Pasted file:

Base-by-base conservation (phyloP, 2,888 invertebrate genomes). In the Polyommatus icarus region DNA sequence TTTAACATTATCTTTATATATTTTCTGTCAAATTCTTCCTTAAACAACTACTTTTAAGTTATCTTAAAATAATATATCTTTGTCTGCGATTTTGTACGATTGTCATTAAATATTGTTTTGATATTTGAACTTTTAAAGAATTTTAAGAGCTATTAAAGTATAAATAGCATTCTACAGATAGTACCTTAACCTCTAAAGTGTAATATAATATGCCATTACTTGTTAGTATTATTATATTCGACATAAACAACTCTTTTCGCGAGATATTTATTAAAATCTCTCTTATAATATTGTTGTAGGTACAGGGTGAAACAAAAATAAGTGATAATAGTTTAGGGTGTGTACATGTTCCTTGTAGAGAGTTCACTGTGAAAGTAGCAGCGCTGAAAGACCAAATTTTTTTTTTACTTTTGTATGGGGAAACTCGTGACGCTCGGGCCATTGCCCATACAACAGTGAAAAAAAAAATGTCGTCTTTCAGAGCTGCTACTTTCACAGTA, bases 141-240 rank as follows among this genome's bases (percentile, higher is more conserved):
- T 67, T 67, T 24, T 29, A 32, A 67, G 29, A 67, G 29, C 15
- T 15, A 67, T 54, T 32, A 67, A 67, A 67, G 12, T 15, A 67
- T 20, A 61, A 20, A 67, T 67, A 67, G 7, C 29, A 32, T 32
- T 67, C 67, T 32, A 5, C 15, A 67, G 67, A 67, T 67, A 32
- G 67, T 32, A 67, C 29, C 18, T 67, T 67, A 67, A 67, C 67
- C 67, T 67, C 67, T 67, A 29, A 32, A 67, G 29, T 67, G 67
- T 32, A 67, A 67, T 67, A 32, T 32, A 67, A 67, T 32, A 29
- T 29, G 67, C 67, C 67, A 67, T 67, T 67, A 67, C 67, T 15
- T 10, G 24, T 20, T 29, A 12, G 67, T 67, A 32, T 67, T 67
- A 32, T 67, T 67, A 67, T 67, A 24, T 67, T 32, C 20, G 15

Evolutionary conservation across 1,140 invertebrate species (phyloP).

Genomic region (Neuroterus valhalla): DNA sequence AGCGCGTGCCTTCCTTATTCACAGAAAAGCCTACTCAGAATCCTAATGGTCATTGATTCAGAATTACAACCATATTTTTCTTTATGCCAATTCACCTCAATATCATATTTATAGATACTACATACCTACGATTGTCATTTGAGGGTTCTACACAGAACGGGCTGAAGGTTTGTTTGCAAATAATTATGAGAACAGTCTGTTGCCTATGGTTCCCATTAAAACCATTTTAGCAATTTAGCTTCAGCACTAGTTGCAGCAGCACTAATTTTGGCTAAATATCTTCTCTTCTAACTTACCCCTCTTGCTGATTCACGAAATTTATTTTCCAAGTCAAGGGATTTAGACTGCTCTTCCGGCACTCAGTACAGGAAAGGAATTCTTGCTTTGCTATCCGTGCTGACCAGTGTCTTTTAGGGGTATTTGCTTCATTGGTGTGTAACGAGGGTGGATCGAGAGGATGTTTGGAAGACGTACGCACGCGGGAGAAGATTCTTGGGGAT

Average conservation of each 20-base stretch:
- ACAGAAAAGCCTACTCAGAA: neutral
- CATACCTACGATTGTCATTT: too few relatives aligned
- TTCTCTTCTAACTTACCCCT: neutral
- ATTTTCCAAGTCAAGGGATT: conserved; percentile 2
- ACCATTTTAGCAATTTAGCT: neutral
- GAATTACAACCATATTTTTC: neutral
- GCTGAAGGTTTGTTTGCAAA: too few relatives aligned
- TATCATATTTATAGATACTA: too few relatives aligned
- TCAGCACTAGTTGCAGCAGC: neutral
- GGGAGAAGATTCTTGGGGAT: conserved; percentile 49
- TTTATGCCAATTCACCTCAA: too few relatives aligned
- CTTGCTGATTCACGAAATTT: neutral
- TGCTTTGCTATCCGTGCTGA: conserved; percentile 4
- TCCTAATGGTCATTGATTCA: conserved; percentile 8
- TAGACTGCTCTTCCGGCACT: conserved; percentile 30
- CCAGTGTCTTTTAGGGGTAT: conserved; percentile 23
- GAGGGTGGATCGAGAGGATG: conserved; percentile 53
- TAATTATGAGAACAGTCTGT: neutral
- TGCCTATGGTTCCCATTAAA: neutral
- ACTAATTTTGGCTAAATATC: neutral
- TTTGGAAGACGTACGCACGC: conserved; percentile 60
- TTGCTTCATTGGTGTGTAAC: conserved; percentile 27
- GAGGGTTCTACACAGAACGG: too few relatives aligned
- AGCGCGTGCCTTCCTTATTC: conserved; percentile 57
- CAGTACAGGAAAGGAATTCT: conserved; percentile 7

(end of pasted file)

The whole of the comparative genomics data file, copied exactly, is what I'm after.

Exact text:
Base-by-base conservation (phyloP, 2,888 invertebrate genomes). In the Polyommatus icarus region DNA sequence TTTAACATTATCTTTATATATTTTCTGTCAAATTCTTCCTTAAACAACTACTTTTAAGTTATCTTAAAATAATATATCTTTGTCTGCGATTTTGTACGATTGTCATTAAATATTGTTTTGATATTTGAACTTTTAAAGAATTTTAAGAGCTATTAAAGTATAAATAGCATTCTACAGATAGTACCTTAACCTCTAAAGTGTAATATAATATGCCATTACTTGTTAGTATTATTATATTCGACATAAACAACTCTTTTCGCGAGATATTTATTAAAATCTCTCTTATAATATTGTTGTAGGTACAGGGTGAAACAAAAATAAGTGATAATAGTTTAGGGTGTGTACATGTTCCTTGTAGAGAGTTCACTGTGAAAGTAGCAGCGCTGAAAGACCAAATTTTTTTTTTACTTTTGTATGGGGAAACTCGTGACGCTCGGGCCATTGCCCATACAACAGTGAAAAAAAAAATGTCGTCTTTCAGAGCTGCTACTTTCACAGTA, bases 141-240 rank as follows among this genome's bases (percentile, higher is more conserved):
- T 67, T 67, T 24, T 29, A 32, A 67, G 29, A 67, G 29, C 15
- T 15, A 67, T 54, T 32, A 67, A 67, A 67, G 12, T 15, A 67
- T 20, A 61, A 20, A 67, T 67, A 67, G 7, C 29, A 32, T 32
- T 67, C 67, T 32, A 5, C 15, A 67, G 67, A 67, T 67, A 32
- G 67, T 32, A 67, C 29, C 18, T 67, T 67, A 67, A 67, C 67
- C 67, T 67, C 67, T 67, A 29, A 32, A 67, G 29, T 67, G 67
- T 32, A 67, A 67, T 67, A 32, T 32, A 67, A 67, T 32, A 29
- T 29, G 67, C 67, C 67, A 67, T 67, T 67, A 67, C 67, T 15
- T 10, G 24, T 20, T 29, A 12, G 67, T 67, A 32, T 67, T 67
- A 32, T 67, T 67, A 67, T 67, A 24, T 67, T 32, C 20, G 15

Evolutionary conservation across 1,140 invertebrate species (phyloP).

Genomic region (Neuroterus valhalla): DNA sequence AGCGCGTGCCTTCCTTATTCACAGAAAAGCCTACTCAGAATCCTAATGGTCATTGATTCAGAATTACAACCATATTTTTCTTTATGCCAATTCACCTCAATATCATATTTATAGATACTACATACCTACGATTGTCATTTGAGGGTTCTACACAGAACGGGCTGAAGGTTTGTTTGCAAATAATTATGAGAACAGTCTGTTGCCTATGGTTCCCATTAAAACCATTTTAGCAATTTAGCTTCAGCACTAGTTGCAGCAGCACTAATTTTGGCTAAATATCTTCTCTTCTAACTTACCCCTCTTGCTGATTCACGAAATTTATTTTCCAAGTCAAGGGATTTAGACTGCTCTTCCGGCACTCAGTACAGGAAAGGAATTCTTGCTTTGCTATCCGTGCTGACCAGTGTCTTTTAGGGGTATTTGCTTCATTGGTGTGTAACGAGGGTGGATCGAGAGGATGTTTGGAAGACGTACGCACGCGGGAGAAGATTCTTGGGGAT

Average conservation of each 20-base stretch:
- ACAGAAAAGCCTACTCAGAA: neutral
- CATACCTACGATTGTCATTT: too few relatives aligned
- TTCTCTTCTAACTTACCCCT: neutral
- ATTTTCCAAGTCAAGGGATT: conserved; percentile 2
- ACCATTTTAGCAATTTAGCT: neutral
- GAATTACAACCATATTTTTC: neutral
- GCTGAAGGTTTGTTTGCAAA: too few relatives aligned
- TATCATATTTATAGATACTA: too few relatives aligned
- TCAGCACTAGTTGCAGCAGC: neutral
- GGGAGAAGATTCTTGGGGAT: conserved; percentile 49
- TTTATGCCAATTCACCTCAA: too few relatives aligned
- CTTGCTGATTCACGAAATTT: neutral
- TGCTTTGCTATCCGTGCTGA: conserved; percentile 4
- TCCTAATGGTCATTGATTCA: conserved; percentile 8
- TAGACTGCTCTTCCGGCACT: conserved; percentile 30
- CCAGTGTCTTTTAGGGGTAT: conserved; percentile 23
- GAGGGTGGATCGAGAGGATG: conserved; percentile 53
- TAATTATGAGAACAGTCTGT: neutral
- TGCCTATGGTTCCCATTAAA: neutral
- ACTAATTTTGGCTAAATATC: neutral
- TTTGGAAGACGTACGCACGC: conserved; percentile 60
- TTGCTTCATTGGTGTGTAAC: conserved; percentile 27
- GAGGGTTCTACACAGAACGG: too few relatives aligned
- AGCGCGTGCCTTCCTTATTC: conserved; percentile 57
- CAGTACAGGAAAGGAATTCT: conserved; percentile 7